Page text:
High above a cobblestone block in lower Manhattan looms a Herzog & de Meuron residential building with a twisting cast-aluminum gate and a facade of mirror-polished stainless steel, glass, and pre-patinated copper in brilliant green. The grandeur (and shine) of this material palette gives the 11-story 40 Bond the feel of an urban fairy-tale palace.
That would make Gabriel Hendifar, artistic director and CEO of the New York–based lighting and furniture design studio Apparatus, a rather buff, burly (and bald!) Rapunzel, peering down from a floor-to-ceiling window in his apartment. Hendifar, who has claimed an elevated perch not only in this building but also, increasingly, on the international design scene, moved into the apartment in 2019 with his former partner in life and work, Jeremy Anderson. After the couple split at the end of 2020, Anderson left both their shared home and Apparatus to focus on his burgeoning ceramics practice; since then, Hendifar has fully taken the reins at the company. He also put the finishing touches on the interiors of his apartment, turning it into both a design laboratory and a place to unwind; relaxation is as central to his creative practice as ideation.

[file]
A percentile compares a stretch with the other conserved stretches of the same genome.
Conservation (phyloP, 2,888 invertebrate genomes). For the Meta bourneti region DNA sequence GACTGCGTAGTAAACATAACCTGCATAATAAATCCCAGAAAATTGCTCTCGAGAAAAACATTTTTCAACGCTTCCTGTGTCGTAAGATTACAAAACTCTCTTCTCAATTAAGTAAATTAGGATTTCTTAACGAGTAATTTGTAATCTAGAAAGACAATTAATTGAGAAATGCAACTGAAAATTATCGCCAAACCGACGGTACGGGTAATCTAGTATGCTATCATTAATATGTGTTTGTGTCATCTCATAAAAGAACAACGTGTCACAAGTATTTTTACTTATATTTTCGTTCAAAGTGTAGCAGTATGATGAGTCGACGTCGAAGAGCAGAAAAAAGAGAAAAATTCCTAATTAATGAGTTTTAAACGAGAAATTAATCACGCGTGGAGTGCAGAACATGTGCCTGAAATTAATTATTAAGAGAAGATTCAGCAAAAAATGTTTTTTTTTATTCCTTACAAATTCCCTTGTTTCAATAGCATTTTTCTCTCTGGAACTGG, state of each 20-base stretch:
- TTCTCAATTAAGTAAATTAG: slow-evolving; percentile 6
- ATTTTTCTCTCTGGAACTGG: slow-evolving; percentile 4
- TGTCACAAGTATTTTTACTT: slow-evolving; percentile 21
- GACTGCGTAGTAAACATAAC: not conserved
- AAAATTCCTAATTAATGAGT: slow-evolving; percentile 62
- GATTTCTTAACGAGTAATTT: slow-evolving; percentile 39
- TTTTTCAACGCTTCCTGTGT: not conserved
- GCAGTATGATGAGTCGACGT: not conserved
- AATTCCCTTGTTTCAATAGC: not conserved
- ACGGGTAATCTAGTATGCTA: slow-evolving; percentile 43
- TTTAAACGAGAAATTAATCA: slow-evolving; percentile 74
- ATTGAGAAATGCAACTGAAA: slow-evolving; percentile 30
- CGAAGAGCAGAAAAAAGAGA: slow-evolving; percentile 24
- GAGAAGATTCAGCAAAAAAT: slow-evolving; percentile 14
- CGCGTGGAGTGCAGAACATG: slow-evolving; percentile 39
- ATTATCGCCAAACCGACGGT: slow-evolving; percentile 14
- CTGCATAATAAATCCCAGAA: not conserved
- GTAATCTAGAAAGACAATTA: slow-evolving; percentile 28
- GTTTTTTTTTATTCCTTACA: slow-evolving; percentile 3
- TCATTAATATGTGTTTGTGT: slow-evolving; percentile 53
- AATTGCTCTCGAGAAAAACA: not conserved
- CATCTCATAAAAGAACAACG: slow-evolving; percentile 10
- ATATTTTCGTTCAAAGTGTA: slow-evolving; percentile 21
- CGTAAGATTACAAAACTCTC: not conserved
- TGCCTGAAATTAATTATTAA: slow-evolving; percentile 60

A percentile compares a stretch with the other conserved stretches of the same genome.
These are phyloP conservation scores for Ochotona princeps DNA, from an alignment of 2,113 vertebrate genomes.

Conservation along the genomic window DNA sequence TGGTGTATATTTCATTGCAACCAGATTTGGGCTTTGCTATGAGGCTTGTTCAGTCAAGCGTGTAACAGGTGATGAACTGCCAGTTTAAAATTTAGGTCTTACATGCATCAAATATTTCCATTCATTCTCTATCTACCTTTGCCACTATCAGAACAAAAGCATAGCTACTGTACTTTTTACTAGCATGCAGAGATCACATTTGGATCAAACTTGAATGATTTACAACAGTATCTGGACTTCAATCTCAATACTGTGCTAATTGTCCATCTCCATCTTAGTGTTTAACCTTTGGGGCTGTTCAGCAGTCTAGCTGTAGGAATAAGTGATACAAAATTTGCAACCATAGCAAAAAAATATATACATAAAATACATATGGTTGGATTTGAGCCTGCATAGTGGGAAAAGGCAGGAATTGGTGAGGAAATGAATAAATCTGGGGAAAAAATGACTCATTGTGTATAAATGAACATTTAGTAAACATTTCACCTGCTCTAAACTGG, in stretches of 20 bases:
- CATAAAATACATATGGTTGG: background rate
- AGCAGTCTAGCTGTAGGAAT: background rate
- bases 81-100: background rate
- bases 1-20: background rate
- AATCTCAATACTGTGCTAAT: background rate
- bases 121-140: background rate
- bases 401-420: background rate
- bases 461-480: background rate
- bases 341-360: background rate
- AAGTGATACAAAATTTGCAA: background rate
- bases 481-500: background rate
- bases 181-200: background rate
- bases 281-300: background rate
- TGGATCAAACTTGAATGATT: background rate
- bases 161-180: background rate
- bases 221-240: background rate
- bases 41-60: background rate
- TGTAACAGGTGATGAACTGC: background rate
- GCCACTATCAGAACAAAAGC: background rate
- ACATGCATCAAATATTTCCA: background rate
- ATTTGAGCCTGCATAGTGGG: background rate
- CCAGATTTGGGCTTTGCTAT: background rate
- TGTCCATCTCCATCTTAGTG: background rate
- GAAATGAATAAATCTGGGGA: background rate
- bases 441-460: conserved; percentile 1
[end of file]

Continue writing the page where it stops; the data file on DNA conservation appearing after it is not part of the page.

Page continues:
In the decade since cofounding Apparatus in 2012, Hendifar has spent quite a bit of time ideating—and building his brand. From the start, and owing largely to his creative direction, the studio was one to watch, with lighting and furniture designs that oozed sex appeal and boasted fine craftsmanship. No surface went unconsidered. No detail was overlooked.
After the split with Anderson, Hendifar retreated inward. His home played a central role in this period of contemplation and experimentation. “After 10 wonderful years of living with someone, you start to understand what it means to be constantly negotiating space,” he says. “What I’ve allowed myself to do in this apartment is to let my brain go where it wants to go, to guard my time alone, and indulge in whatever feels inspiring.”
Hendifar’s apartment was designed by the British minimalist architect John Pawson and has a tripartite configuration, divided by two floating panels. When you walk in, your eyes meet a wall of windows that extends the length of the space, with views into a series of New York apartments straight out of Rear Window. Hendifar matched the floor-to-ceiling velvet curtains with the pistachio walls, drawing a line of continuity throughout the apartment. At the far right is the dining area, where a banquette in faux-bois velvet—dead stock discovered at Mood Fabrics in the city’s Garment District—is paired with a burl-and-brass oval table and olive wool sateen chairs of Hendifar’s design. There is a small kitchen, too, but Hendifar prefers takeout to cooking. (The evening I visited he served steak and artichokes ordered from Via Carota, a favorite West Village restaurant.)